Our workplaces are becoming increasingly dehumanized. This may be, in part, down to a deeply ingrained belief that pressure ignites performance. Many organizations are so focused on rewarding productivity and output that they have become obsessed with profit over people. We are so busy ‘doing’ that many of us have no time to care for ourselves, let alone our colleague down the corridor.
We have normalized overwork. Being first in and last out of the office continues to carry a badge of honour in certain industries. Our ‘always on’ culture means that exhaustion has become the new normal and stress-related absence and career burnout are now recognized phenomena. Take the high-profile case of António Horta-Osório, CEO of Lloyds Banking Group, who was signed off with exhaustion only weeks after taking up his position. At the time, both he and the bank refused to say that his absence was stress related, but since then, Horta-Osório has spoken openly about his struggles and has become a high-profile advocate of ending the taboo around mental health at work.
Employees who feel that their organization truly cares about their well-being have been found to perform better, but these signals must come from the top. It is leaders who set the emotional tone in a company, so their behaviours must be congruent. Acting with compassion is not easy, however. It requires courage and sometimes it can mean challenging industry norms or the unquestioned assumptions within our workplaces about what it is acceptable to show or share when it comes to our feelings. If leaders take the time to get to know people regardless of their level, are seen to prioritize employee well-being over business outcomes, or are able to show their own vulnerability, this goes a long way in setting a context for compassion to thrive.
Given that one in three people are likely to face challenges to their mental health during their working life, leaders must also pave the way by talking openly about their own struggles, as this helps to legitimize emotional disclosure at work. Take the example of Arianna Huffington, founder and CEO of The Huffington Post. Following first-hand experience of burnout, she founded the social movement Thrive Global, which seeks to end the stress and burnout epidemic.
There are certain building blocks that enable workplaces to embed compassion, with arguably the most important being organizational culture and leadership. Companies can have the brightest visions and the best plans, but if the culture is not conducive, compassion will never flourish. Corporate culture is intangible, but it is felt by all employees. It manifests itself through the stories that are told about the organization both from within it and outside it, as well as its structures, symbols and routines.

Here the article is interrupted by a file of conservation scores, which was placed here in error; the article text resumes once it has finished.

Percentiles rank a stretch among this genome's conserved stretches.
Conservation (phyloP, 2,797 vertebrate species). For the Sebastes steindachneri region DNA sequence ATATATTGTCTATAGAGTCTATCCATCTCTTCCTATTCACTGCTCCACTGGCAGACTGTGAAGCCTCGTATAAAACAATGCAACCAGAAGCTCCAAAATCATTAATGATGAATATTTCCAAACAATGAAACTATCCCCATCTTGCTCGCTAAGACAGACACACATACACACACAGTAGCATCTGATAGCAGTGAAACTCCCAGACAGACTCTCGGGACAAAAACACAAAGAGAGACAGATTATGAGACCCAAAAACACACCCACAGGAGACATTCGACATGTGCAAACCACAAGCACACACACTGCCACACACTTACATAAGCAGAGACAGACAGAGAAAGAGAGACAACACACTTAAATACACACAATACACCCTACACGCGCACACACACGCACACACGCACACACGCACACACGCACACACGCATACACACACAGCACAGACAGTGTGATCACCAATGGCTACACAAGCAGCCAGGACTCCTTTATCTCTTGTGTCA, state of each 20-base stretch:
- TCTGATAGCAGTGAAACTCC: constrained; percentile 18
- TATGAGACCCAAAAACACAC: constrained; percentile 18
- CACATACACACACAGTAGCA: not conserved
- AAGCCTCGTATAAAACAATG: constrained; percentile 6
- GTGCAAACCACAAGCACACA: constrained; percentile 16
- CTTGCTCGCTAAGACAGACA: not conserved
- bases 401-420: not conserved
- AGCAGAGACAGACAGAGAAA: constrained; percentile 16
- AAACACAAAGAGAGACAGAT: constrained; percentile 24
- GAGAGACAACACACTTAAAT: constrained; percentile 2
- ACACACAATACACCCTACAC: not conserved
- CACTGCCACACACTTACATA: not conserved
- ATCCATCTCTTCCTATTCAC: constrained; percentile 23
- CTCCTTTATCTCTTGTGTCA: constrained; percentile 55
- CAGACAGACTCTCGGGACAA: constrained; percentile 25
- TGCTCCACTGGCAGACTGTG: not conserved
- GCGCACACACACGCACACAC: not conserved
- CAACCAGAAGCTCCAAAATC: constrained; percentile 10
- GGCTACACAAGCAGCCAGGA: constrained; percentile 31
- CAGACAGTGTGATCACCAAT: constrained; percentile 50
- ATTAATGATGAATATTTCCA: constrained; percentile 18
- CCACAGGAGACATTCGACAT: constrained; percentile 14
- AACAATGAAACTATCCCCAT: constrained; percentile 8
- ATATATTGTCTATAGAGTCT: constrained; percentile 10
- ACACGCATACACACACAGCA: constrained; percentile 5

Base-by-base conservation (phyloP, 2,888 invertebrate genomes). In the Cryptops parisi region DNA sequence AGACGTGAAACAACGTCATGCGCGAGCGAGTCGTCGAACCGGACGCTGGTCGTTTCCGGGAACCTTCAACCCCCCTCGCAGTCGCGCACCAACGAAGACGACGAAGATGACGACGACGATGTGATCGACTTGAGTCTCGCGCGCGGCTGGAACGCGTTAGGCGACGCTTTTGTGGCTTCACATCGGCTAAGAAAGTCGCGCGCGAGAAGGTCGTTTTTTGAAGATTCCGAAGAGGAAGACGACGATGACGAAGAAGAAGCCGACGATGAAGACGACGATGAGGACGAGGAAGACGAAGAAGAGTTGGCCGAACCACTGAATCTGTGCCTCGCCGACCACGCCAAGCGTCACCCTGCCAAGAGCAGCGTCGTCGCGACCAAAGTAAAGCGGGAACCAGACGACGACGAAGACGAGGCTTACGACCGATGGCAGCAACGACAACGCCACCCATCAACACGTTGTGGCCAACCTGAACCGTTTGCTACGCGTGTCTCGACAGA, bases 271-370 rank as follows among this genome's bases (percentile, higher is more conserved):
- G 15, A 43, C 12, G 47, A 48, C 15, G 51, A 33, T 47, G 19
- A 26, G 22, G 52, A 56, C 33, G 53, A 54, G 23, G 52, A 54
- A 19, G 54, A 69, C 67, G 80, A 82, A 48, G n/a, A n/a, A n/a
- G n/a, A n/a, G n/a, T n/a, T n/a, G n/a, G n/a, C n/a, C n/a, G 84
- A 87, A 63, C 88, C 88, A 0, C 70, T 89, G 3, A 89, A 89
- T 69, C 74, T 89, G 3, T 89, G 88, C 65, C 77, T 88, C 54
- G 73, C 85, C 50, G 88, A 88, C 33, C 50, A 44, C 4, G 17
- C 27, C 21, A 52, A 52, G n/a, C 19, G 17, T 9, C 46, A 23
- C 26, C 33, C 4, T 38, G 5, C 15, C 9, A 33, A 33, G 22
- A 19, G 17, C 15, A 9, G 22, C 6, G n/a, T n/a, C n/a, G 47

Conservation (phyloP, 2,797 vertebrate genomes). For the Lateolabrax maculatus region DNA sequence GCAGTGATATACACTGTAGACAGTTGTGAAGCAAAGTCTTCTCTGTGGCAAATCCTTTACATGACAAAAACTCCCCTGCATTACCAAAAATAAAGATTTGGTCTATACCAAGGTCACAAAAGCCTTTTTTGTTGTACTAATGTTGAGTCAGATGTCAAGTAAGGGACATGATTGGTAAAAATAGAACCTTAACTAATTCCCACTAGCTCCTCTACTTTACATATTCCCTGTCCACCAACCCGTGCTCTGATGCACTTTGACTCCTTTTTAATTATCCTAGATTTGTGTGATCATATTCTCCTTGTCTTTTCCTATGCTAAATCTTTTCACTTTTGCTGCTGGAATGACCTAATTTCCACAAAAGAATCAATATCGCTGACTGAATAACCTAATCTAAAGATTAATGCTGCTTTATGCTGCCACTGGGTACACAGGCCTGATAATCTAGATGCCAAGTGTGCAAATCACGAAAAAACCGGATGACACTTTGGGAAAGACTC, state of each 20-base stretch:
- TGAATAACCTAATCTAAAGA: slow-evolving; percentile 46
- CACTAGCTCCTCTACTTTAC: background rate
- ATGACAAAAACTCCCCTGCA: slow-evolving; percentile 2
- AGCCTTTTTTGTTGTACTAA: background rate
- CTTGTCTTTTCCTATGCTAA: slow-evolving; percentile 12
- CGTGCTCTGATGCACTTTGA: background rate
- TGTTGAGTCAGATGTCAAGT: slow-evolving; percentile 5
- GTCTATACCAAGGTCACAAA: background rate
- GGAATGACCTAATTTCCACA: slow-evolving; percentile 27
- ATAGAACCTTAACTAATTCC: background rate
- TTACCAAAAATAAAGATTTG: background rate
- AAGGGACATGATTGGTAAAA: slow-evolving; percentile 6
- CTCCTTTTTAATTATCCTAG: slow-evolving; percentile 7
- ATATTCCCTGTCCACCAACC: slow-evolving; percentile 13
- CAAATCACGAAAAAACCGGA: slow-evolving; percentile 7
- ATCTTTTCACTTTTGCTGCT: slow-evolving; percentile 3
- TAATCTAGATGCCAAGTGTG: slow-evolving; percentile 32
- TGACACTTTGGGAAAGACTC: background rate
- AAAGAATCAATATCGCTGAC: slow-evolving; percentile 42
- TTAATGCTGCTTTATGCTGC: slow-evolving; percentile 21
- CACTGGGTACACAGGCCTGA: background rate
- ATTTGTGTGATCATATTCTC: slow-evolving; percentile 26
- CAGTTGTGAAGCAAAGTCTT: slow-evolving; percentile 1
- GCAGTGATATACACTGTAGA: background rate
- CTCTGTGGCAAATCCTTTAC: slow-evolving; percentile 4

Some time ago, I interviewed the CEO of an international bank. His office was located on the 28th floor, which was only accessible via a private lift. When his personal assistant greeted me, she told me that it was customary for any visitor to the CEO to have a ‘meet and greet’ from the lift doors so as to make them “feel at home”. This experience told me more about the culture of this particular bank than I could have ever gleaned from a 45-minute interview with its boss.
For me, the sense of separation between the leader and the employees was palpable. It is common in companies for the boss to have their own private parking space, to occupy the biggest office or to be located on the top floor, with the best views, yet each time I experience these symbols of culture there is something unsettling about whose well-being is truly prioritised.
Compassion is not something that can be mandated from the top down; however, leaders are an inescapable focal point, as they have the power to mobilize resources through the roles they play and the examples they set. When it comes to leadership, stories are important, particularly the stories that leaders tell about their own suffering. Stories can help to build trust, convey values, share a vision of the future and build a sense of collective purpose. It is those leaders who role-model compassion by showing genuine care for others and who have the courage to be honest about their vulnerabilities who build trust quickest. That said, leaders also need to be up to the job. An individual can be the kindest, most caring and most genuine leader in the world, but unless we see them displaying ethical and competent leadership, they tend to elicit pity rather than respect. Equally, those leaders who only project strength and present themselves as the all-controlling, all-knowing hero instead generate fear and mistrust. It is leaders who demonstrate both warmth and competence who create the biggest impact when it comes to creating a culture of compassion.
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